Stopping chemotherapy altogether due to ongoing Peripheral Neuropathy

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I was seen in clinic today by a new to me oncologist. He was very concerned about my ongoing Peripheral Neuropathy and the possibility of permanent problems . He asked me to give some serious thought to stopping chemotherapy . He went through the NHS Predict again with me . He feels for the extra 3% chance  the remaining  Paclitaxel  would give me isn’t a significant benefit when the PN could cause serious problems, potentially permanently limiting my mobility. I have already had problems with this. I’m on a 2 week treatment break again at the moment and will have a further dose reduction for my next treatment. The decision is mine to make. My head is spinning with it all . I’m 73 with 3 auto immune conditions and other chronic health problems. I am active though and have coped really well emotionally and mentally since I was diagnosed in Aug. I had 4x EC before Paclitaxel.

i would welcome your thoughts . Thank you. 

  • I so agree . No one could understand why I wasn't all singing and dancing at the end of chemo, herceptin injections and double mastectomy. Of course we are glad to hear we are clear but yes there is ambivalence especially if when we need to have 5-10 years of aromatase inhibitors

    Yes we think if I am clear why do I need these , ah but there is no guarantee of rogue cells. So starts the doubts and then if when the side effects of the inhibitors impinge on quality of life - we aren't back to how we were- not surprising we are low.

    But on the positive we are here and we are coping.

    Good luck to us all xxx

  • Hear, hear, Rozalia. You've been through a lot, which is physically, emotionally and mentally exhausting.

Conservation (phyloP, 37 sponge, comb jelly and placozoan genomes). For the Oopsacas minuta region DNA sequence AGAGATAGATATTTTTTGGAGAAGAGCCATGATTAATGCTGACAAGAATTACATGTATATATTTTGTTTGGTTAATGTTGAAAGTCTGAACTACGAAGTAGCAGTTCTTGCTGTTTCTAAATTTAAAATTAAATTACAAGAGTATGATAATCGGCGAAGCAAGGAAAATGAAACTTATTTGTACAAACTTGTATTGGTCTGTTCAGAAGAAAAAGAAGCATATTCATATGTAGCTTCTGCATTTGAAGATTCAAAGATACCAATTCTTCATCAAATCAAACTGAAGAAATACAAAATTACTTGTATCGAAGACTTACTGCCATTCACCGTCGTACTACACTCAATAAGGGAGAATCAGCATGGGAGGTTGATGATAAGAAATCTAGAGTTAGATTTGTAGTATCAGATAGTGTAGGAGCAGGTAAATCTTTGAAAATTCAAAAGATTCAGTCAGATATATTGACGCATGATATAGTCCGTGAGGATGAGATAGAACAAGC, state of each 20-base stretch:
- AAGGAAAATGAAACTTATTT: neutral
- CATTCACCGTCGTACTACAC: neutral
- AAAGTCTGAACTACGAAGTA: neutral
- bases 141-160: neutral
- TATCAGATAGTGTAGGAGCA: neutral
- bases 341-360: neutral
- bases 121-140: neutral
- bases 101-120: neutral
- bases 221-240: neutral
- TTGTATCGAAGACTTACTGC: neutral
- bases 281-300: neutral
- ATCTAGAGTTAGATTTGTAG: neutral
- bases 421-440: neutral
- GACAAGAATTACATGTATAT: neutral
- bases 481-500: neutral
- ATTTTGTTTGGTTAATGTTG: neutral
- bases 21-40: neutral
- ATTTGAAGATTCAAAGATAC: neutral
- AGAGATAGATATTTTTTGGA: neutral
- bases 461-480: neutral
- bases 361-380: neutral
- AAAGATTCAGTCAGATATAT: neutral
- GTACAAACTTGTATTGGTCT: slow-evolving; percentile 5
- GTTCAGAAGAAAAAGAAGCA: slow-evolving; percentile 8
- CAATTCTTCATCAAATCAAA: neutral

It's as if we live on adrenaline to get us through all the appointments. But when they're over, we need time to recover from all that, and there isn't a quick fix. 

    A Maggie's Centre counsellor said she thinks it takes at least a year to recover from cancer treatment. She advised a group of us to tell our friends and families that. If anyone asked how we were, we could say "I'm recovering." 

    I think she's right. It took till about a year after my radiotherapy ended (my last treatment) fir me to feel right - and I still have blips.

    The same counsellor said she would like to set up a course for friends and families, to try to explain to them how draining cancer is. If you haven't been through it, it's hard, if not impossible, to know what it's like. 

    Some people say we are never the same. Friends and family might want or expect us to get back to "normal" - but what is that ? Perhaps we have to create a new normal for ourselves - and explain it to others. 

    As you say, then there's the hormone treatment. Some of my friends and family were surprised when I told them I was struggling with Letrozole. They had never heard of it (I hadn't, till I started it), and had no idea I was on it or why. They assumed my cancer journey was over the day I had my last session of radiotherapy. 

    That's why this forum, Maggie's Centres, Macmillan Nurses etc are so important. Everyone "gets it." You don't need to explain or apologise. 

    Good luck with your recovery xxx